posted by !Jim at 2:47 AM on February 18, 2007


One bizarre offshoot of this phenomenon is the effect that it has on the development of old-school artistic skills, like drawing, or playing the guitar.

I'm a digital artist, and probably not even a very good one. I have a small fanbase at DeviantArt of (mostly) younger fans, and sometimes their impatience confounds me.

It's a cliche, but it's true -- they have grown up in a world of instant gratification that has never before existed in history. They want everything now.

See, sometimes these kids will ask for drawing tips. They want me to boil down the secrets of drawing into five easy steps that i can send them over AIM. All i can tell them is "never listen to old art teachers," "copy the drawings of real artists," and "practice for years."

Then, these kids will go make their first few drawings, and seem surprised that they look like crap. Of course they do. Heck, i'm barely competant as an artist, and it took me twenty years to get this way.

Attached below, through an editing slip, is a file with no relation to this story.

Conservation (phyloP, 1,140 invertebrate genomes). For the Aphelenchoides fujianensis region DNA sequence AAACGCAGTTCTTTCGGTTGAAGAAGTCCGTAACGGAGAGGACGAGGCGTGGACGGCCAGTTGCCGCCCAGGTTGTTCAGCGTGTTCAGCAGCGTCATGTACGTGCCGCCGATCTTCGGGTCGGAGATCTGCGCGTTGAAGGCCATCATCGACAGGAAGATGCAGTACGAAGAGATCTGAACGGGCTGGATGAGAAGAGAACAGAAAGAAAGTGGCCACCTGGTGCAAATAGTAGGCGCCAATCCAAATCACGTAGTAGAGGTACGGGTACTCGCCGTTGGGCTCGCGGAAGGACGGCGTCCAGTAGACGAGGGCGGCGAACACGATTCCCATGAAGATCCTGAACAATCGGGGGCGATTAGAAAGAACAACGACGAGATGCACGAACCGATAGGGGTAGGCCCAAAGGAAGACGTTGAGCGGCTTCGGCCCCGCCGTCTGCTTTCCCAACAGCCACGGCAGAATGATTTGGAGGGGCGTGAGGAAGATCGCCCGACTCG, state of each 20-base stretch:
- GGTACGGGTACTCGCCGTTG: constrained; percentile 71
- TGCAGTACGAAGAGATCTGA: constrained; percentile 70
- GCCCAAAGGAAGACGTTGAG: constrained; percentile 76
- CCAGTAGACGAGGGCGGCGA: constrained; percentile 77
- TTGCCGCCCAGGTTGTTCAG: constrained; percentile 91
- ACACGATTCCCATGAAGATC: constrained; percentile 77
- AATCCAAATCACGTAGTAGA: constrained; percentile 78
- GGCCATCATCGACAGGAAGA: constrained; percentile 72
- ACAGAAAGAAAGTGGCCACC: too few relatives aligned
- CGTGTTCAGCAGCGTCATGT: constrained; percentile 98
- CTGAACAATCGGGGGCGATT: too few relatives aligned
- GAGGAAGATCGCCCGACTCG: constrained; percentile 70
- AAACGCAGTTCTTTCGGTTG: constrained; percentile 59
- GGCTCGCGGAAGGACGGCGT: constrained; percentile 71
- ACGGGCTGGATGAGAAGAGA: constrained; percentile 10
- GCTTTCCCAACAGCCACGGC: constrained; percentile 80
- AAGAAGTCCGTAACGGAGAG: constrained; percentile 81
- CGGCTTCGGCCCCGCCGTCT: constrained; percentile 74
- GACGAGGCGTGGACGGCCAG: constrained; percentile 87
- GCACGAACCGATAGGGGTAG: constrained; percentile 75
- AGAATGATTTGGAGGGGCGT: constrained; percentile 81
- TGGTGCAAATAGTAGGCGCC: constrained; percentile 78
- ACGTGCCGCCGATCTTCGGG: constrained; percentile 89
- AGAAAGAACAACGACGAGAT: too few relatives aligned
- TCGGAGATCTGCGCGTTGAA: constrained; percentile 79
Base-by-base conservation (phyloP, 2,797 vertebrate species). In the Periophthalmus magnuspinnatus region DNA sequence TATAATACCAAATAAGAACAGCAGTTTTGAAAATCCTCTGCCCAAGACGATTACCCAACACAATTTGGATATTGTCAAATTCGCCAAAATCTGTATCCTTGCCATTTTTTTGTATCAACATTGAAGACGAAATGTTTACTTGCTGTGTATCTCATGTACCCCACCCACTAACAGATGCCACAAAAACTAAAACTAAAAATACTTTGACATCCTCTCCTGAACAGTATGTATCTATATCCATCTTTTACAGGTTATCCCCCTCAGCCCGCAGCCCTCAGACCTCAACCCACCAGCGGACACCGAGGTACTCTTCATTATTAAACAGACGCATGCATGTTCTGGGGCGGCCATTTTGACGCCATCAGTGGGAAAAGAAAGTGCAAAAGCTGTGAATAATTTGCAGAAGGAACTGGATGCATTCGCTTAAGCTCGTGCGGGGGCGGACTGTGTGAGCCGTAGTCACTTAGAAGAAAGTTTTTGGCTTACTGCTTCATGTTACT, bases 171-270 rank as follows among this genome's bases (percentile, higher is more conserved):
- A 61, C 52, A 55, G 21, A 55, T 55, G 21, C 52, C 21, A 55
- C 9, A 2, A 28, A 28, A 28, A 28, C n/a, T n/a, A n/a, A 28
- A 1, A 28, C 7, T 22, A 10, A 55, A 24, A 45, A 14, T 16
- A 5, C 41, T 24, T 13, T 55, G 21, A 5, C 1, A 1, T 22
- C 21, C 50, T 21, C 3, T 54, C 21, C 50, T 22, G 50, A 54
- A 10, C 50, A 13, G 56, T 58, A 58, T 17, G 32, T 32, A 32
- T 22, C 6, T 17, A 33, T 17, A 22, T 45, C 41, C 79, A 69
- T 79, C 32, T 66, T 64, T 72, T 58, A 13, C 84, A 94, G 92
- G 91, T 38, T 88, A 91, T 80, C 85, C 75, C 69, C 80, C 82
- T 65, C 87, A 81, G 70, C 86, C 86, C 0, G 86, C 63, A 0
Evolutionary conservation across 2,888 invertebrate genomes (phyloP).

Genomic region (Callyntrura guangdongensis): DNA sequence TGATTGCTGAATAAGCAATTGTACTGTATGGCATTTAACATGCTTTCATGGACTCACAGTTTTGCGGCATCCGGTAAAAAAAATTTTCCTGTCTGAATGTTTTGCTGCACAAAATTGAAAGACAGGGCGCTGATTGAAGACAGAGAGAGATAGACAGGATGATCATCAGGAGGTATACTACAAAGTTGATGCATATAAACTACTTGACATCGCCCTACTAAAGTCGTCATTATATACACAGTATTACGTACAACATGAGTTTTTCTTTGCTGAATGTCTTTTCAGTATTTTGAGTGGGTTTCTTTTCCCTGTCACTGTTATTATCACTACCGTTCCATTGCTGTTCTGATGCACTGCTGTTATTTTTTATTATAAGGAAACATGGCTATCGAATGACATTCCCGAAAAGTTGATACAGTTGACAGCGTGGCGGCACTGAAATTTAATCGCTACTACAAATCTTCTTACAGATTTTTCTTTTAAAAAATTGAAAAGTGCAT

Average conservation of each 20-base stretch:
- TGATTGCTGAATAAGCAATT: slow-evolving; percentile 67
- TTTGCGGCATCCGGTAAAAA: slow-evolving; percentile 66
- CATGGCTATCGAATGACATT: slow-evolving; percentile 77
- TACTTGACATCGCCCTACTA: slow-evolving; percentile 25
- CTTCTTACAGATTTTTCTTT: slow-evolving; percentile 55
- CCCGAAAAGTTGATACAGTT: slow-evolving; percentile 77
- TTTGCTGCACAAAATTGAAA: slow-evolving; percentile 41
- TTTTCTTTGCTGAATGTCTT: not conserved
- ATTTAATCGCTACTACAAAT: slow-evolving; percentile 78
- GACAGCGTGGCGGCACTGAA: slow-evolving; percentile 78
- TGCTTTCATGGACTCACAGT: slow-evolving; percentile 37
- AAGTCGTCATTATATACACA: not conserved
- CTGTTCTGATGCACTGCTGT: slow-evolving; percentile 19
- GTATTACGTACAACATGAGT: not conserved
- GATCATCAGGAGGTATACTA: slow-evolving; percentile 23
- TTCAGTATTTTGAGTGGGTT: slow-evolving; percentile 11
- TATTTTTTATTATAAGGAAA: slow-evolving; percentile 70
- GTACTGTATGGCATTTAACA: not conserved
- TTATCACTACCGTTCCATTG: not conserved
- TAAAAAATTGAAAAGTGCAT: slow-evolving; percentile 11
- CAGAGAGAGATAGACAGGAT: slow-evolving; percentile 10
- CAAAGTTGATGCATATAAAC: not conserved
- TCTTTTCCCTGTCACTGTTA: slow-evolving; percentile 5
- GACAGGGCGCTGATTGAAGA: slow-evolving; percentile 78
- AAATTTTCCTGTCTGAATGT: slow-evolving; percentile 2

Kids, if you really want to learn to draw, here's what you do -- find a way to go back in time, and grow up in the '80s. There, you will not have a computer or the internet or an iPod. You will have five channels of television, 12 audiocassettes of music to listen to, and a few primitive videogames. You will be so fucking BORED most of the time that you will draw for hours just to have something to do....

That's the only way that i learned. And like i said, i'm not even that good. It worries me -- with so much instant stuff at their disposal, why would today's teen practice figure drawing, or learning the basic chords and arpeggios, like our generation did?